Consultant eye surgeon Faruque Ghanchi is pictured with (from left) Nicci Hawes, Charlotte Hazel, Zeid Madanat and Hayley Higgins and the new scanner in the eye clinic at Bradford Royal Infirmary.
Our eye research team unveiled their new £150,000 state-of-the-art scanner which will benefit hundreds of patients.
The Heidelberg retinal scanner, which is at the cutting edge of new technology, will lead to faster diagnosis and more precise treatment for conditions, including those linked to diabetes that can cause blindness.
Consultant eye surgeon Faruque Ghanchi said the machine marked an exciting new development for our clinical and research work, pushing the Foundation Trust even more to the forefront of eye research internationally and also enhancing patient care.
He said: "The new scanner, which is our second in recent years, will help us understand more about eye diseases and find more solutions.
"We are particularly fortunate in Bradford to have patients willing to help us with our research.
"We have been building up our research portfolio for the past ten years and this will put us even more at the forefront of eye research internationally, which means we can bring our patients the latest and most advanced assessments and treatments."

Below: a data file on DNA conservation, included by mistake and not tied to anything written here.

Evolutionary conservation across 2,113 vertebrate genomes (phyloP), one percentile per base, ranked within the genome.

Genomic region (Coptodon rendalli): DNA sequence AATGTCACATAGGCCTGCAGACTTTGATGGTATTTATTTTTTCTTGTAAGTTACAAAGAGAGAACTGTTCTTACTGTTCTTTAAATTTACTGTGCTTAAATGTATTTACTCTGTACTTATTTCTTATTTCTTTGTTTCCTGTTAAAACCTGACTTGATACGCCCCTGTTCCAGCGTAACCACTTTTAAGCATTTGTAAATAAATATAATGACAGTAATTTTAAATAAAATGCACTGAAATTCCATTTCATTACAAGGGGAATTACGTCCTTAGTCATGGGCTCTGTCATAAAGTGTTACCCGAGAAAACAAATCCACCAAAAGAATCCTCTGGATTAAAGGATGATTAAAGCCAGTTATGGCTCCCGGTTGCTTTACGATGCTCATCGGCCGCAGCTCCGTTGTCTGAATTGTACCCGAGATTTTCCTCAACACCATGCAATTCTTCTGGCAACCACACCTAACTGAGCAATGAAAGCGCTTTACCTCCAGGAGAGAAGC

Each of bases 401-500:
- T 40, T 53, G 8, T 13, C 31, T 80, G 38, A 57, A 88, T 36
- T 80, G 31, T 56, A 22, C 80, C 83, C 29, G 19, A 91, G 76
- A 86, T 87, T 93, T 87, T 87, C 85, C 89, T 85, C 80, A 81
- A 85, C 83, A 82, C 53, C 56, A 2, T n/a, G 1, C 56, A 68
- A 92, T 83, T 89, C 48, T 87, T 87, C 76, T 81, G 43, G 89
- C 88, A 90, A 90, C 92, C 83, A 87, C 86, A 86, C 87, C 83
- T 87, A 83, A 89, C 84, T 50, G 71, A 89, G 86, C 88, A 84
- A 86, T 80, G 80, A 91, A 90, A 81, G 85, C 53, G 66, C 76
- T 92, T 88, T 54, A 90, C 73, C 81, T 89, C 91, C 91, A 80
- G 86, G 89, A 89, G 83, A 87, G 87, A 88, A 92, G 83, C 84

In the past six years, half a million pounds has been invested in eye research across our Foundation Trust.
The new scanner provides detailed and wider images of the patient's retina and means patients will no longer have to have injections of dye to show up how the blood vessels are working in the eye.
Faruque, who became the National Institute for Health Research's lead ophthalmic expert for industry studies last year, is also on a mission to attract more research opportunities from abroad to use the scanner which brings sponsorship with it.
Thousands of patients attend the eye clinic every year at BRI which attracts referrals from across Yorkshire because of our top equipment, services and expertise.
Faruque added: "The scanner will help us refine treatments and because of that reduce the treatments needed for our patients because we will have so much more detailed information available to us.
"It's a good foundation for us to work on and it shows how progressive our Trust is in its collaboration between research and clinical services."